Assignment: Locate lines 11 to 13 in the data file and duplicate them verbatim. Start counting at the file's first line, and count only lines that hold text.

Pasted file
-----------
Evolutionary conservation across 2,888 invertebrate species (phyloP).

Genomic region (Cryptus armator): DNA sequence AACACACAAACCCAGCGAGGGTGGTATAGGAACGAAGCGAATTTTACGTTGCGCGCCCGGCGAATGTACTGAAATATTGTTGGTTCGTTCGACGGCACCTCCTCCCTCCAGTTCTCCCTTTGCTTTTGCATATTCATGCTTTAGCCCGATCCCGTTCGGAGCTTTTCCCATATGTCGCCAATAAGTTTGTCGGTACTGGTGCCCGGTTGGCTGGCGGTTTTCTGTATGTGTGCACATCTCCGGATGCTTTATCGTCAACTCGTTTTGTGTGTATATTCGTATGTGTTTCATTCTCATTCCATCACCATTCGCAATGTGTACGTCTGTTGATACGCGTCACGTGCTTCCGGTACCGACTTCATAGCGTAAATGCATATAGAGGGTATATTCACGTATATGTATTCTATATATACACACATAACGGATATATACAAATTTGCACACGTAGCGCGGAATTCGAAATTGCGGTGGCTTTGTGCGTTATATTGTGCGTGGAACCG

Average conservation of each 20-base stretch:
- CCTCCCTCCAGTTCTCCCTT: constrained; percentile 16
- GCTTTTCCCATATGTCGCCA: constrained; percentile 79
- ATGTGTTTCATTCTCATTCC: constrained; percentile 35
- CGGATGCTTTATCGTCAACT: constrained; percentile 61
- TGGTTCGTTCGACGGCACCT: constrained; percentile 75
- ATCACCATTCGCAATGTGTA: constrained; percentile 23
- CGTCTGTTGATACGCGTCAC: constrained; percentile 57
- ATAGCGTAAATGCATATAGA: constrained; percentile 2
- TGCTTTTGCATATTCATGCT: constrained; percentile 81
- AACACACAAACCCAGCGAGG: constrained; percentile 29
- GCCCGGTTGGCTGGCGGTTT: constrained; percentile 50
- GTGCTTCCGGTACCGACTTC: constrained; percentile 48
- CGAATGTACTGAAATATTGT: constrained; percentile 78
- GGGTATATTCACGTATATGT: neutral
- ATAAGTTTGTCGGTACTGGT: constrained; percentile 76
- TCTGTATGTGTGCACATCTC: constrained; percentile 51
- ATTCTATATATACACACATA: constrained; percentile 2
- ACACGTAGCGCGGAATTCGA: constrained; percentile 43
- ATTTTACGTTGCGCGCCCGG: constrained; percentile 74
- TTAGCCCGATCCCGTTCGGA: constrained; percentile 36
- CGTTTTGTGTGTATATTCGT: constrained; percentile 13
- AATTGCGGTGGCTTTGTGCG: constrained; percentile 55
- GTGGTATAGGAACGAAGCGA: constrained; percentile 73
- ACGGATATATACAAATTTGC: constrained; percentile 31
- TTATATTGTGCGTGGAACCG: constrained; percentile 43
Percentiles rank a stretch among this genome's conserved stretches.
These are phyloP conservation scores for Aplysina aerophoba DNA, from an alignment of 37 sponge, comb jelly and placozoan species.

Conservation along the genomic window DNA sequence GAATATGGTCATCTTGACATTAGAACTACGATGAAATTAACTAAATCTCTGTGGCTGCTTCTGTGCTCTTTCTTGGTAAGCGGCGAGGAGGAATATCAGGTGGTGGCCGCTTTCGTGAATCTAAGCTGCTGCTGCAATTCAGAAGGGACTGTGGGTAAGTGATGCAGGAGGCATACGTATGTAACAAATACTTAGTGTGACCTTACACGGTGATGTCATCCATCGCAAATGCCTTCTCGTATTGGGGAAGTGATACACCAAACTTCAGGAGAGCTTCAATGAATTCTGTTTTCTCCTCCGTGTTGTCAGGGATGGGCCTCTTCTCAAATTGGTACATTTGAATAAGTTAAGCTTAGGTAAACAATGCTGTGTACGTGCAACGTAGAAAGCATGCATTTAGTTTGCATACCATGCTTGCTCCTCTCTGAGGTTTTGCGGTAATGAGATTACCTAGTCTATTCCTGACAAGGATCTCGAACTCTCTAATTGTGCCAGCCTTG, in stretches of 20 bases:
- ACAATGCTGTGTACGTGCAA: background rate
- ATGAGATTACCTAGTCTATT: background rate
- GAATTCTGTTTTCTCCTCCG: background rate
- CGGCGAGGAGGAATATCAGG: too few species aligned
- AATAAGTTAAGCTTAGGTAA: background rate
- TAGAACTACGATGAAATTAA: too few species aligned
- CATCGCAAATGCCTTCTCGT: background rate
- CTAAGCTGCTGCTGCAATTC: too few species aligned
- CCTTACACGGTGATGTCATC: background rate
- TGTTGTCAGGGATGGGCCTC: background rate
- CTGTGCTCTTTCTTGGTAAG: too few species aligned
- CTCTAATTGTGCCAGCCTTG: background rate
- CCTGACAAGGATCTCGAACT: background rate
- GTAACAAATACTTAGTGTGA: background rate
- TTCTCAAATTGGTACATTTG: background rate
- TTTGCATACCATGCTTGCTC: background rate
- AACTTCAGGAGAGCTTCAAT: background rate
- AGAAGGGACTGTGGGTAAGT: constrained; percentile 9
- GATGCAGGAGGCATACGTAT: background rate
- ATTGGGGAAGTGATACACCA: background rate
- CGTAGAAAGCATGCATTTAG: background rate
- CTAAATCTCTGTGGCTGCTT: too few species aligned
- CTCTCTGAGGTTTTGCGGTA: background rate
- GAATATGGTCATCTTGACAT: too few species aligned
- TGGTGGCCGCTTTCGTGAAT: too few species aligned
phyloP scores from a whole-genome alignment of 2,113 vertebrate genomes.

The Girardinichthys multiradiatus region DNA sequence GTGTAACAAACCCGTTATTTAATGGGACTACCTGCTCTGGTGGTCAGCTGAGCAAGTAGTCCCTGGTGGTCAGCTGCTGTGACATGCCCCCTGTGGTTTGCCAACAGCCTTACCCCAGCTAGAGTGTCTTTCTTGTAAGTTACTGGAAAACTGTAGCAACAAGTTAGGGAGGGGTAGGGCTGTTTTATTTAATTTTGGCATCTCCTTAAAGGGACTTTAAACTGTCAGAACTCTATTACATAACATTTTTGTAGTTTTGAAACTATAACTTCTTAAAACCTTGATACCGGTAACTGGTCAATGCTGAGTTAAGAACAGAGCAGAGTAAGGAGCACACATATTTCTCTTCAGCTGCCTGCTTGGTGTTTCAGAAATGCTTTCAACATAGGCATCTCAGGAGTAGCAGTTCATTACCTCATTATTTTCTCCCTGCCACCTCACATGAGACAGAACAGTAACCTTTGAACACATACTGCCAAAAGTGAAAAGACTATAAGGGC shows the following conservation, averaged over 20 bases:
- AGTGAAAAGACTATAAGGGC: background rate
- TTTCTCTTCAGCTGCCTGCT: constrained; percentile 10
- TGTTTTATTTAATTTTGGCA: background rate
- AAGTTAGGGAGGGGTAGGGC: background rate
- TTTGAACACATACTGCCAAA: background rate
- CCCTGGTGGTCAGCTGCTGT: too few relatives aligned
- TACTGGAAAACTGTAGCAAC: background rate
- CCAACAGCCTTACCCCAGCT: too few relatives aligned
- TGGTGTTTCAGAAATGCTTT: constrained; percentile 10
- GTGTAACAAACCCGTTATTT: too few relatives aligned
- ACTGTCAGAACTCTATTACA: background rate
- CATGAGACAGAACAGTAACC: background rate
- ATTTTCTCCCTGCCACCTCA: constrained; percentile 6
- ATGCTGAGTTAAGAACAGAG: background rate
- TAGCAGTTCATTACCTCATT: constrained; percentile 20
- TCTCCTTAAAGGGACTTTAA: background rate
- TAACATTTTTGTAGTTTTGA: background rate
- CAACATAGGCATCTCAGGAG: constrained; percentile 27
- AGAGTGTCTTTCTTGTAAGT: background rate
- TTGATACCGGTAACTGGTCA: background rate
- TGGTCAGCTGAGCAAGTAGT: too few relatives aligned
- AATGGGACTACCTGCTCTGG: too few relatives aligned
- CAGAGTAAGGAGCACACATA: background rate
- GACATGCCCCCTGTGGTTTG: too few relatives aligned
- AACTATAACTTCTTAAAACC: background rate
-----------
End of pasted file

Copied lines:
- ATAGCGTAAATGCATATAGA: constrained; percentile 2
- TGCTTTTGCATATTCATGCT: constrained; percentile 81
- AACACACAAACCCAGCGAGG: constrained; percentile 29